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Don't buy a car without this book!
Expert advice from a marque expert
Unique points scoring system to evaluate cars after inspection
Walk away or stay? - quick initial evaluation of a car
How to check the car's authenticity
Which models are best
The implications of restoration
Is it the right car for you? - will it fit your garage, will you fit in the car?
Running cost details
Don't buy a car without this unique illustrated guide! Expert advice will help you to find the best car for your money.
A small investment in this book could save you a fortune ... With the aid of Roger Williams’ step-by-step expert guidance, you'll discover all you need to know about the TR6 you want to buy. Its unique point system will help you to place the cars value in relation to condition. This is an important investment – don't buy a Triumph TR6 without this book's help.
Review from The Automobile, January 2007
If you are just thinking of buying any of these cars, the booklets give an extremely good guide as to how to go about it, starting with ensuring that it really is the right car for you. The bulk of the pages tells you how to check the condition of the cars you inspect, and gives a simple marking system to make comparisons. Costs of replacement parts are also given. At the end you get a list of clubs and specialists. At that price, it is very cheap insurance against getting the wrong car.
Review from Australian Classic Car
Looking for an MGB, E-type or TR6? Need a quick and easy reference guide for the car of your dreams? These three smaller publications may be just what you need. As the title implies each is a buyer's guide containing all sorts of useful information. Each follows the same format and starts with the obvious - "Is it the right car for you?" - and even asks how tall you are and advises on the minimum size garage needed. Next comes the cost of the vehicle as well as spares. What's it like to drive? Is it practical? Then it's the important bits - what to look for in each vehicle. This is divided into a quick inspection, key points and serious evaluation. These steps are followed by tips on the paperwork involved and on reckoning what the car really is worth to the buyer. Restoration? That's included but the writers pull no punches, saying that it will take longer and will cost more than you think. Further chapters deal with clubs, parts suppliers, publications and vehicle vital statistics. These are very useful publications and highly recommended.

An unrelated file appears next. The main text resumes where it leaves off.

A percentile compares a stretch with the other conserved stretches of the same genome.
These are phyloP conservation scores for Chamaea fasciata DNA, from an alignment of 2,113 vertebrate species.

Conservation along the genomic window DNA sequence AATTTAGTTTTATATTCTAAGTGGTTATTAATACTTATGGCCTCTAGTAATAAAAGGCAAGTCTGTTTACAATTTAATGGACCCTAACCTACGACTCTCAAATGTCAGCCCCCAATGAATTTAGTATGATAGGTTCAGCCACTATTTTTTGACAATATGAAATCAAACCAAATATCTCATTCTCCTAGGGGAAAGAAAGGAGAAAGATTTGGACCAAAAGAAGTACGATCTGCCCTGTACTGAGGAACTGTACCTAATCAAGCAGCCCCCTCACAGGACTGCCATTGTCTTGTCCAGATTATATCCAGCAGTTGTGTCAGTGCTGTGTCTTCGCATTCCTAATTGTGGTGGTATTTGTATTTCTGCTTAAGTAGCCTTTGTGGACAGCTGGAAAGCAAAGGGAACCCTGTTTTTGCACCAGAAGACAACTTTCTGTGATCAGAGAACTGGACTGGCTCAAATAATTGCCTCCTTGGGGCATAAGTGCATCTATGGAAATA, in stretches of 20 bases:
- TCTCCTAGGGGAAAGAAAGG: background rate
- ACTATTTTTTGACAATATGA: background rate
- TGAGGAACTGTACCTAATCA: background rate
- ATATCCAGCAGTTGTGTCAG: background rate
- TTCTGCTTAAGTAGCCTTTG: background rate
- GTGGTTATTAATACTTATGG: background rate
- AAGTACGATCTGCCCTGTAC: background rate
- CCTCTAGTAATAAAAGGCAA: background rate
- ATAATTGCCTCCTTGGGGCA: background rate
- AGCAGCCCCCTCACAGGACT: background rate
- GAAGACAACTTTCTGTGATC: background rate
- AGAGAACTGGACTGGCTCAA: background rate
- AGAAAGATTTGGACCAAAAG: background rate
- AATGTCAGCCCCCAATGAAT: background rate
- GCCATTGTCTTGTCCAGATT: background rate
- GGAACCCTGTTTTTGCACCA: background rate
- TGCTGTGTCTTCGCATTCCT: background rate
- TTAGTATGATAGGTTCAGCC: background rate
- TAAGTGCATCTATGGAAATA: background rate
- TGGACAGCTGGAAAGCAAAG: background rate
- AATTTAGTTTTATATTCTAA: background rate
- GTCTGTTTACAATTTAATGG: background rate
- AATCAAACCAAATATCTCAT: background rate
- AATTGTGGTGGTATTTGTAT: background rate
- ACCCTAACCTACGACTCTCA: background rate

Review from Octane Magazine, August 2006
Veloce continues to churn out this series of slim pocket-sized guides at a prolific rate. Each is written by someone with extensive real-life experience of the subject car and illustrated with lots of (rather small) colour pics.The buying advice is of the kind familiar from countless magazine articles but dispensed in much greater detail, and there are useful appendices on chassis numbers, books, specifications and so on.
Review by Classic Cars, August 2006
Literally pocket-sized - so you can take these guides when you go and look at one of these cars - initially this book seems very UK/Europe oriented, with club addresses and specialist firms. But take a longer look and you'll realise it has plenty of good general advice on buying and owning an older car - like reminding you that paintwork always looks good on a wet night (something I realised after I'd bought at least one of my carsl).
But where it scores most highly is on the 15-minute evaluation ('walk away or stay'), where to look for problems, and the serious evaluation ('60 minutes for years of enjoyment'). The 32 headings include engine noise, cabin trim, and clutch and pedal assemblies. with good practical hints on what to look out for under each. Add up the car's points at the end (assuming you've found a patient vendor!) and you've got a pretty good idea of what you might be buying.
This is a practical and inexpensive book that could save you some real money.